Category Archives: memories

A love letter to Eaux Claires

ec1

I’m proud to say that last weekend I finally popped my music festival cherry at Eaux Claires. Seriously!? How is it that I’m 27 and never been to one? My friend M heard (all the way from California, mind you) about an under-the-radar festival Justin Vernon from Bon Iver was putting on. I was familiar enough with the headliners Bon Iver and The National so I checked out the rest of the music line-up. Not surprising to me I hardly knew anyone but I decided to go anyways. Open heart, open mind people! Here is a write-up I just submitted to the curators. (Mom and Dad — you may not want to read the third to last paragraph).

A Love Letter to Eaux Claires

For someone with no real music knowledge or festival experience, Eaux Claires was the perfect introduction into what I always imagined that experience should be like – a space for intimate, authentic, and clear moments to emerge. A place where the sensations and emotions those moments provoke lasts well after the last chords are strung and the sunburns fade.

I couldn’t have imagined the magnitude of how much my feet would hurt or my back would ache or the fact that no matter how Instagram worthy you think you look all you are is a hot, sweaty, hair plastered to your face mess. I can’t count the number of times I audibly groaned wondering how many more times I would have to make the trek up and down the steep tree-lined dirt path up to the Dells stage. Yet all that uncomfortableness was totally worth it because in a sea of 22,000 beating hearts, it hit me. We were all here for one reason. Music. The driving force behind unity and belonging. That which evokes feeling through action and which begs for action through feeling. The one thing that proves we don’t just exist, but that we truly live.

Although I couldn’t sing along to a majority of the songs and half-wondered why I was there given I knew very little about the Eaux Claires music line-up, my lack of musical knowledge allowed me to experience the festival in a unique way. What my mind, body and senses were in tune to extended beyond singing the lyrics of a song or how well I could hear the bass on stage. I think it’s what made my experience unforgettable.

With no preconceived notions I let myself be saturated with a diverse mix of music genres. I listened to those sounds with an open heart and mind and I became mindful of how the music affected me as well as how it affected others. I noticed facial expressions, the way people around me moved their bodies, how a guy stole longing glances at a girl he liked, the enigmatic energy between a group of friends as they belted out the words to their favorite song, and the sense of comradery and admiration between collaborating artists.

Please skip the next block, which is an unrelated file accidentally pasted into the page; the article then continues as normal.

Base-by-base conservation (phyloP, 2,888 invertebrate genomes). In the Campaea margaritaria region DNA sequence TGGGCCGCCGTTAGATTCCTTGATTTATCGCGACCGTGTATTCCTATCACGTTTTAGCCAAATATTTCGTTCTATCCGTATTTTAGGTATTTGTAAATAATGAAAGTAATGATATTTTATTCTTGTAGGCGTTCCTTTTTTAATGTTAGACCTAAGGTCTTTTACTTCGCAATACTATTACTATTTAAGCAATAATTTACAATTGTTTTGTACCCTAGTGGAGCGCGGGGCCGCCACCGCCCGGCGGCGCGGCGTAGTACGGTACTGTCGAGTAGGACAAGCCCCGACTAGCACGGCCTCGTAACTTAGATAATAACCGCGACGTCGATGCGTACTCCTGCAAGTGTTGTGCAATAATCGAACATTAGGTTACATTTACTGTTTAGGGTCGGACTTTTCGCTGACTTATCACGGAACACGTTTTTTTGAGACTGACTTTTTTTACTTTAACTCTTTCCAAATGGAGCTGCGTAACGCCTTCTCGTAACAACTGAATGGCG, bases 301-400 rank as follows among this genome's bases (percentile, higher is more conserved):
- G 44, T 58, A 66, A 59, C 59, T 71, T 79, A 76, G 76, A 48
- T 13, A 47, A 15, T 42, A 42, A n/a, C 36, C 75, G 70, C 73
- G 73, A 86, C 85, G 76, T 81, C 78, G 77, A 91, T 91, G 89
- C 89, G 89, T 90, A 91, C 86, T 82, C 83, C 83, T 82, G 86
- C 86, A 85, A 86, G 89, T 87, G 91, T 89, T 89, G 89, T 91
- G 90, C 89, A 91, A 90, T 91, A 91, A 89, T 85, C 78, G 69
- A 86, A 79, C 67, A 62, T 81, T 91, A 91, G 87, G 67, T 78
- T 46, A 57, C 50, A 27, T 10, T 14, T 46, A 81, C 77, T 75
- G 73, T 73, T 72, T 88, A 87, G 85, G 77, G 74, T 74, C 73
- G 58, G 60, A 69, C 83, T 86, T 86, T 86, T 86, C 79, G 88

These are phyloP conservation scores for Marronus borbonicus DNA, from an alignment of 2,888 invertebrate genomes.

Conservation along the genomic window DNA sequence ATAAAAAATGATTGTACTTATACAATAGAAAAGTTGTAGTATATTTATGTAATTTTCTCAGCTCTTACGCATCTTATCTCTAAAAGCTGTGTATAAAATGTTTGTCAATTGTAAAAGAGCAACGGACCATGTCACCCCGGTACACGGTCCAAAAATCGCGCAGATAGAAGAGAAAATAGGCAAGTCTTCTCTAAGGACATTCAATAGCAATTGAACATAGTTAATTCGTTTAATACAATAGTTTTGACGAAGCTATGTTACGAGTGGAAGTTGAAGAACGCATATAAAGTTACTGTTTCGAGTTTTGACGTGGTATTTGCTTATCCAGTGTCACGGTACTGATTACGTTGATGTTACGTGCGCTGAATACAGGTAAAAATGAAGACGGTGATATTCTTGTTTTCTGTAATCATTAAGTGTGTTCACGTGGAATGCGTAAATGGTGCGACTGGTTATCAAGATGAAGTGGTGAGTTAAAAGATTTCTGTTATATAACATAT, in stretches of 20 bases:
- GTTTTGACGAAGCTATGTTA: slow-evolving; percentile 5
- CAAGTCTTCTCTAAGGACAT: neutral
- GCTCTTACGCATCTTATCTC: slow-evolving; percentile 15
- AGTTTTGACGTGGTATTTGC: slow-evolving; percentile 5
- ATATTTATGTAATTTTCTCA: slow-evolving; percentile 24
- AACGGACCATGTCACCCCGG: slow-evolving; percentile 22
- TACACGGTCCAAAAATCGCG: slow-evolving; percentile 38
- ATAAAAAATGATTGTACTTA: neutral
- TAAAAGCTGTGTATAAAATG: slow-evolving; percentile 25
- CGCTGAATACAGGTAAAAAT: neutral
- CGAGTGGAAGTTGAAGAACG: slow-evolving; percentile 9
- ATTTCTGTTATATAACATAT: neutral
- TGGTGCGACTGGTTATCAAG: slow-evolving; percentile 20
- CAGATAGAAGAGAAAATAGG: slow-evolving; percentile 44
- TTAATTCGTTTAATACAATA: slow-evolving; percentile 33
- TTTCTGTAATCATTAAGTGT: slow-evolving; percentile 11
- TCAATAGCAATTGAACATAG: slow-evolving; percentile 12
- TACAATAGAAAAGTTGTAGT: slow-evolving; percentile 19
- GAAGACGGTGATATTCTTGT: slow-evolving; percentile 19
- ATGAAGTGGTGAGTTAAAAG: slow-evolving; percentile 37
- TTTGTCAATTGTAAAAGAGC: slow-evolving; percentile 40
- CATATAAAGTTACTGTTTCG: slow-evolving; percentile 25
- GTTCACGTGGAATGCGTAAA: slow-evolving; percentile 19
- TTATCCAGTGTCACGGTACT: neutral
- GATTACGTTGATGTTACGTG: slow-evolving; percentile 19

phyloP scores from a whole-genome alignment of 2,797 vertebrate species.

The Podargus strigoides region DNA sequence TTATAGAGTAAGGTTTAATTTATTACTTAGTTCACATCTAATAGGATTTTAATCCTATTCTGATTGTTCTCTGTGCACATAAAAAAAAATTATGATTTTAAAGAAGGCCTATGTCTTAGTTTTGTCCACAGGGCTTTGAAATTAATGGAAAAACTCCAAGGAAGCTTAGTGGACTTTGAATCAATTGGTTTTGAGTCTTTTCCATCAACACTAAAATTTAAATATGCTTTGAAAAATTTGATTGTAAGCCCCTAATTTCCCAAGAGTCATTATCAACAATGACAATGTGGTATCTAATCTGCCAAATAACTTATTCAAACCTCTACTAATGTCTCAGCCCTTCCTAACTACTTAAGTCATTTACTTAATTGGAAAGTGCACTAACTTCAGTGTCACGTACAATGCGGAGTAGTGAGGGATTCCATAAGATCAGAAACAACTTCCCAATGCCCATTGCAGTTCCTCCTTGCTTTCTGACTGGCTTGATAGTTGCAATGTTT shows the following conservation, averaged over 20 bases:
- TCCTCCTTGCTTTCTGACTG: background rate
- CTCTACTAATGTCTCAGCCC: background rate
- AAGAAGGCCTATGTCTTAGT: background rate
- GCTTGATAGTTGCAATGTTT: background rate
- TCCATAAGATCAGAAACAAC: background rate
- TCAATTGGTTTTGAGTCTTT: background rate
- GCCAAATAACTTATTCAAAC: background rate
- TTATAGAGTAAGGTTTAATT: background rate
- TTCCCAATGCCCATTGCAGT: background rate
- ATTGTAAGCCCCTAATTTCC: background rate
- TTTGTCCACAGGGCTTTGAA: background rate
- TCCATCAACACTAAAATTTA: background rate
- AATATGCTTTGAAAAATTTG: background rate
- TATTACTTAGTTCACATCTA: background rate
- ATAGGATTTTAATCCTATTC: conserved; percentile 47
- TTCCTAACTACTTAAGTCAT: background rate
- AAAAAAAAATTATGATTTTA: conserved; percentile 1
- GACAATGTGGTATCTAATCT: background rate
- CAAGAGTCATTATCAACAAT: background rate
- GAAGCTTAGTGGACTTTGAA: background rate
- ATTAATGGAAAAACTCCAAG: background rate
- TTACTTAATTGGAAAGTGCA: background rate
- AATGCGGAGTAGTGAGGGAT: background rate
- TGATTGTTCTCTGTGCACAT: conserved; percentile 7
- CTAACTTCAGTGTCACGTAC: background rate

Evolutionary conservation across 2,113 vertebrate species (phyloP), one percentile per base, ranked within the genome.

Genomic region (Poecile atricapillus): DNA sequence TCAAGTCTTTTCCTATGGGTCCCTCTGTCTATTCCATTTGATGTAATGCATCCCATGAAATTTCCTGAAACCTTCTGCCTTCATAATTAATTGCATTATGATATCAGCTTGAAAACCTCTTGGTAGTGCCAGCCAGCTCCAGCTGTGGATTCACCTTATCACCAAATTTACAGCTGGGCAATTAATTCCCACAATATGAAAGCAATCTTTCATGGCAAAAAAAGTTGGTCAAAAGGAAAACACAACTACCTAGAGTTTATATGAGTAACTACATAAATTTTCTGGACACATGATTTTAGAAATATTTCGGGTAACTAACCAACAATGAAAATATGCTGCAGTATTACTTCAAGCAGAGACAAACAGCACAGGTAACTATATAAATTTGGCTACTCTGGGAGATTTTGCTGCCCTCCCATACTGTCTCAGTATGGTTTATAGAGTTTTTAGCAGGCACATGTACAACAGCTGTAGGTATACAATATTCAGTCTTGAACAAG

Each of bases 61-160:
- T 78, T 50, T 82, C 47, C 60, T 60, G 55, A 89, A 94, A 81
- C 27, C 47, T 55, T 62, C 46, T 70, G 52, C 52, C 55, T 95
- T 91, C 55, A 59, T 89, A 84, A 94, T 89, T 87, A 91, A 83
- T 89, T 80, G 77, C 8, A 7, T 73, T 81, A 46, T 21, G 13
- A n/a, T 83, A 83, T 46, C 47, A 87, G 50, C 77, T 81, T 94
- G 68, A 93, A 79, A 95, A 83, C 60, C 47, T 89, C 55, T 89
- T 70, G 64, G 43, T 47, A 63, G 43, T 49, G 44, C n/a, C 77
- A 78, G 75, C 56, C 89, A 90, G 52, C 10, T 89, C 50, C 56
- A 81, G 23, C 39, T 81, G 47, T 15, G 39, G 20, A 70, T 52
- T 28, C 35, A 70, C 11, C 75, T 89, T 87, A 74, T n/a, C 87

I mentally cataloged these moments and the emotions they triggered. And every time I sat down – next to the riverbanks or under a tree – I was inspired to write it all down. Just a few short phrases or words here and there about time, people, and spaces. As I sit here reflecting on and writing about my experience these are the words and the moments I carry with me.

The one that most vividly stands out is listening to Colin Stetson play his saxophone. Standing there, I was moved watching my friend as he closed his eyes and held his hand over his heart, feeling it beat in unison with the fluid and powerful vibrations those gravelly sounds held. It was as if the music came through you, automatic and unforgiving and in full force. If anyone standing there listening to Colin play didn’t feel the emotion and the imagery and the awakening of their soul as me and my friend did, then they must be dead.

Then there was Francis and the Lights. To find a word or phrase that fully encapsulates what seeing his set was like is difficult. The way Francis sang with his entire body, bouncing and spinning around the stage, you could see just how completely in the moment he was. His devotion and love of music transcended through him. I wish I had moves like his!

To say I became obsessed with Elliott Moss after seeing him live is an understatement. I’ve been jamming to their music non-stop since and I blame that entirely on the emotional whirlpool his song Slip put me through. Almost from the beginning I felt a sense of anguish and personal pain. It reminded me of giving up on someone – or something – which I imagine all of us can think back to a time in our lives where we shared similar sentiments. Standing there, swaying to the beat, I noticed the entire audience was transfixed and quiet during this particular song. Mesmerizing and haunting, I was left with goose bumps in the midst of a 90-degree humid day.

In my humble opinion, though, Spoon brought down the house. Drinking beers and vibing out, I watched in amusement as three girls in front of me went crazy for a song I have no idea what the name of is. Bodies rolling, they yelled “I love this song!” The pure rush of musical elation was seeping through every pore of their bodies. It was infectious. And like them, I surrendered my body to the music; I danced my god damn heart out.

At one point, a friend and I found solace in the shade to listen to Haley Bonar’s set. It was a simple and sweet thing to be lying there under a tree, staring into the branches. The sun peaked through rustling leaves and I was mesmerized by their beauty. It was here I understand how music might make us feel love. I certainly had all the feels.